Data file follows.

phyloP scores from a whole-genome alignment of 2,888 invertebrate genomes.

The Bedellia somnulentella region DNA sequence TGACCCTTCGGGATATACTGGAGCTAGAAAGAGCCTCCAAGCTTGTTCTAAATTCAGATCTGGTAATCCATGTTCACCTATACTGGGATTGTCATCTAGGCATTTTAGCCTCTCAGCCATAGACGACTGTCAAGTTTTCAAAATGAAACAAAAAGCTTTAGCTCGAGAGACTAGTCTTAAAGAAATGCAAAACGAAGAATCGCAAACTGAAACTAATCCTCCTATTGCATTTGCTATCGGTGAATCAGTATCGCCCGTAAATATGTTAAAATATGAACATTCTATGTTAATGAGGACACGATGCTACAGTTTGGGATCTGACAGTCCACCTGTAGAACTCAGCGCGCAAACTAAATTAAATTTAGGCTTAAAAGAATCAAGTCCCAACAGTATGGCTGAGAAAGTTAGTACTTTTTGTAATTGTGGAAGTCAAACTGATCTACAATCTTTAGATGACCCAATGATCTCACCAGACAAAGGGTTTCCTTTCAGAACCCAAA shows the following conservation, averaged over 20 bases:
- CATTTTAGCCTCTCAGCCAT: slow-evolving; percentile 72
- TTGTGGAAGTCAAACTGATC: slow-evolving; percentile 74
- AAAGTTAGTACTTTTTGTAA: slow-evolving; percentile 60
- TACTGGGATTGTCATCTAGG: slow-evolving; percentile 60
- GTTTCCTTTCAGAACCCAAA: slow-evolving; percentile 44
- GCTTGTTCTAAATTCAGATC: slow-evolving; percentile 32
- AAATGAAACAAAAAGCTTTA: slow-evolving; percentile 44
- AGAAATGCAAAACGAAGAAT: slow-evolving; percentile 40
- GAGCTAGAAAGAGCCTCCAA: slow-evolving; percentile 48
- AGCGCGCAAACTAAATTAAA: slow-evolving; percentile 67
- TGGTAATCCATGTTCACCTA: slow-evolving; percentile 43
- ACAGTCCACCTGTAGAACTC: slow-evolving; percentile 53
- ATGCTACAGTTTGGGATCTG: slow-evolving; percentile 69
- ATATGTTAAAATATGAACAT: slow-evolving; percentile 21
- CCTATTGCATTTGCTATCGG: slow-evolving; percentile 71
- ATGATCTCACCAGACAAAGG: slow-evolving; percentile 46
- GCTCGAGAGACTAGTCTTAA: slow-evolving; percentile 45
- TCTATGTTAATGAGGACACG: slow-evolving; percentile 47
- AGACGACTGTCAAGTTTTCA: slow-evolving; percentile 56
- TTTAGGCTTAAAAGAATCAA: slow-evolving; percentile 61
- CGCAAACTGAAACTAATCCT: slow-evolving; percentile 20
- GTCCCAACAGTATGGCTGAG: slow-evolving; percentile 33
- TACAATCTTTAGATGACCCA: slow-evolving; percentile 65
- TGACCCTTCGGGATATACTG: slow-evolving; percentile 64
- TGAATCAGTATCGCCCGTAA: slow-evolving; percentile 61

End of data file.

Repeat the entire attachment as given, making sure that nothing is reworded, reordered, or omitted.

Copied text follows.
phyloP scores from a whole-genome alignment of 2,888 invertebrate genomes.

The Bedellia somnulentella region DNA sequence TGACCCTTCGGGATATACTGGAGCTAGAAAGAGCCTCCAAGCTTGTTCTAAATTCAGATCTGGTAATCCATGTTCACCTATACTGGGATTGTCATCTAGGCATTTTAGCCTCTCAGCCATAGACGACTGTCAAGTTTTCAAAATGAAACAAAAAGCTTTAGCTCGAGAGACTAGTCTTAAAGAAATGCAAAACGAAGAATCGCAAACTGAAACTAATCCTCCTATTGCATTTGCTATCGGTGAATCAGTATCGCCCGTAAATATGTTAAAATATGAACATTCTATGTTAATGAGGACACGATGCTACAGTTTGGGATCTGACAGTCCACCTGTAGAACTCAGCGCGCAAACTAAATTAAATTTAGGCTTAAAAGAATCAAGTCCCAACAGTATGGCTGAGAAAGTTAGTACTTTTTGTAATTGTGGAAGTCAAACTGATCTACAATCTTTAGATGACCCAATGATCTCACCAGACAAAGGGTTTCCTTTCAGAACCCAAA shows the following conservation, averaged over 20 bases:
- CATTTTAGCCTCTCAGCCAT: slow-evolving; percentile 72
- TTGTGGAAGTCAAACTGATC: slow-evolving; percentile 74
- AAAGTTAGTACTTTTTGTAA: slow-evolving; percentile 60
- TACTGGGATTGTCATCTAGG: slow-evolving; percentile 60
- GTTTCCTTTCAGAACCCAAA: slow-evolving; percentile 44
- GCTTGTTCTAAATTCAGATC: slow-evolving; percentile 32
- AAATGAAACAAAAAGCTTTA: slow-evolving; percentile 44
- AGAAATGCAAAACGAAGAAT: slow-evolving; percentile 40
- GAGCTAGAAAGAGCCTCCAA: slow-evolving; percentile 48
- AGCGCGCAAACTAAATTAAA: slow-evolving; percentile 67
- TGGTAATCCATGTTCACCTA: slow-evolving; percentile 43
- ACAGTCCACCTGTAGAACTC: slow-evolving; percentile 53
- ATGCTACAGTTTGGGATCTG: slow-evolving; percentile 69
- ATATGTTAAAATATGAACAT: slow-evolving; percentile 21
- CCTATTGCATTTGCTATCGG: slow-evolving; percentile 71
- ATGATCTCACCAGACAAAGG: slow-evolving; percentile 46
- GCTCGAGAGACTAGTCTTAA: slow-evolving; percentile 45
- TCTATGTTAATGAGGACACG: slow-evolving; percentile 47
- AGACGACTGTCAAGTTTTCA: slow-evolving; percentile 56
- TTTAGGCTTAAAAGAATCAA: slow-evolving; percentile 61
- CGCAAACTGAAACTAATCCT: slow-evolving; percentile 20
- GTCCCAACAGTATGGCTGAG: slow-evolving; percentile 33
- TACAATCTTTAGATGACCCA: slow-evolving; percentile 65
- TGACCCTTCGGGATATACTG: slow-evolving; percentile 64
- TGAATCAGTATCGCCCGTAA: slow-evolving; percentile 61